Fly Rod Supply


Active Member
With the onset of nicer weather and the lakes becoming thawed, I started making some serious preparations for the upcoming trout season. Then it dawned on me...last year I lost two different rods (6 weight Sage and a 5 weight Winston) as they found their watery graves for time and all eternity. Then I realized I had two broken rods that I meant to send back for repair (a 6 and 5 weight Winston) last winter but forgot. And for some reason, I'm missing a 4 weight somewhere. I now have come to the realization that I'm down a few rods for the start of the season and I better start thinking about some replacements real quick. My rod supply is starting to sound like Barney's beer supply.

Luckily there are a lot of people out there that are willing to sell me fly rods (and you too) so I'm not particularly worried. But it's a little bit of a weird feeling, being behind the 8 ball when things are just about ready to start rocking. I have access to some really high end rods, really low end rods, and a bunch of Cabela's bucks that I have accumulated that I could redeem. Decisions...decisions. :confused:

Unlike a lot of folks, I don't usually get enamored by a particular rod style, action, or brand. Maybe I'm not a good enough caster to really make a quality rod shine to its utmost performance but I find that just about any rod, fit with a quality line, can do the job for me. I have always looked at rods like a tool, to be used to get the job done rather than bother with such nuances such as casting enjoyment and least lake fishing. I guess maybe dry fly fishing rivers is a different category. But for lake fishing, I guess I never got too worked up about action and style. Most rods can get 30-60 feet of line out there with a balance leech or midge under a bobber. ;)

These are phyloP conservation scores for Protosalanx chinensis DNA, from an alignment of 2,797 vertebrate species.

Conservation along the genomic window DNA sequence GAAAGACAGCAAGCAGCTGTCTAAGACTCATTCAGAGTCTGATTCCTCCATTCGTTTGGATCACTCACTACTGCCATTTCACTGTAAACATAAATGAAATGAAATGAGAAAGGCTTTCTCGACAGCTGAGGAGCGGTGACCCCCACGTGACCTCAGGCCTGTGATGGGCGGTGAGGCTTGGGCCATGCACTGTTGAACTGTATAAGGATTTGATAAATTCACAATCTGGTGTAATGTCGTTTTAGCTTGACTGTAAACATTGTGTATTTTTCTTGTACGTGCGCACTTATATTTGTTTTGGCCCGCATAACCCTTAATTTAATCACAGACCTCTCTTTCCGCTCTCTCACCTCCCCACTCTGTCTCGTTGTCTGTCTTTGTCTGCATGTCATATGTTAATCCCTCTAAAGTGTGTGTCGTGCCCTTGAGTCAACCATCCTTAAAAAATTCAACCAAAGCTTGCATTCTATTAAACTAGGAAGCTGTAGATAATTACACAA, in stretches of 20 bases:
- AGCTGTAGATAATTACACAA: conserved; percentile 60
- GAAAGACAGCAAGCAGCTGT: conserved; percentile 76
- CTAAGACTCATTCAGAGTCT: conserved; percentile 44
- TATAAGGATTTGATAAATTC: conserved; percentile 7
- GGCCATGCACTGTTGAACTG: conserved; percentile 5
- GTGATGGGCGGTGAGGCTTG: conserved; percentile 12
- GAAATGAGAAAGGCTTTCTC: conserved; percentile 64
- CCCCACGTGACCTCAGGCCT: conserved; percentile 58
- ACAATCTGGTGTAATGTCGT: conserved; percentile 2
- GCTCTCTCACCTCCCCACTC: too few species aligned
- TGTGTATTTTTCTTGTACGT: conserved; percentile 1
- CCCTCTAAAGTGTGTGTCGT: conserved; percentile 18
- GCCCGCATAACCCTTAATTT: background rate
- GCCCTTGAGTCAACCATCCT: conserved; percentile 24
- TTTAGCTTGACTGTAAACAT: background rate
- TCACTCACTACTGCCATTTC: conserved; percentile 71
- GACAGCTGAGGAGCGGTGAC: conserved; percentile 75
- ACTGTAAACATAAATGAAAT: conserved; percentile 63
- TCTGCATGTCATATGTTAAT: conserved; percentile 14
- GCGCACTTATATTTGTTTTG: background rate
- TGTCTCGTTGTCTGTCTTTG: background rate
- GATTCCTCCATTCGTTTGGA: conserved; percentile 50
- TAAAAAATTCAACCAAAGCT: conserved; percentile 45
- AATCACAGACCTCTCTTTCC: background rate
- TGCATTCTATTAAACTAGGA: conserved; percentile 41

For some reason, I have always been more fascinated with reels and their design. I'm more likely to over spend on a reel than a rod...which is why I'm still missing the loss of my San Miguel last fall. :(
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BDD, I like what you are saying. I have a few high end rods. Mostly middle of the road rods. With a few low end rods that I usually let newbies or kids use. I was fishing with an 8 year old boy this last week and let him use one of my Redington rods and he caught 3 beautiful fish. He is hooked and I told him I would build him a rod when he was 10. I too find I generally only need to cast from 30 to 60 feet or so. When I am fishing local lakes I usually troll and don't cast much. I do prefer fishing small rivers when I will cast any fly in my collection to see what works. In the last couple of years I have been fishing with more bamboo, new and old bamboo. I love the look and tradition of the bamboo. I have never felt the need to spend 8 or 900 dollars on the latest, new technology. I have spent that kind of money on a few of my bamboo rods, but that is art not just a rod.

Gary Thompson

dirty dog
I have a old bamboo fly rod with electric tape holding the guides on, paired with an old fly reel, and there it is on the wall, with a wicker fishing bracket under the rod, damn thing doesn't catch anything but cob webs.
I just don't get it, why would I do something like that?


Active Member
If you promise not to toss them into the drink I have 6 @ 6wt, 5 at @ 5wt, 3 @ 4wt, 3 @ 3wt, 1 @ 1wt for trout that you can borrow till you refill your quiver. All speeds, glass, carbon and a Tenkara rod just 5 minutes from you.


Active Member
yo Pescaphile - about those RPL's. I'd be interested in seeing what you want for those rods.......
Off the top of my head I have two two-piece RPLs, a 9-foot #7 and a 9.5-foot #8 (790 RPL and 896 RPL) both from the early 90s. I also have a Winston 8 foot #4 TMF from the same era and possibly another Winston or RPL, I'd have to check to be sure.

I just can't seem to get rid of them because they wont fetch a high enough price, so I keep 'em. You could probably have one if you made me really really good offer that I just couldn't pass up! Could be tough though as I am leaving next week for a couple of months.

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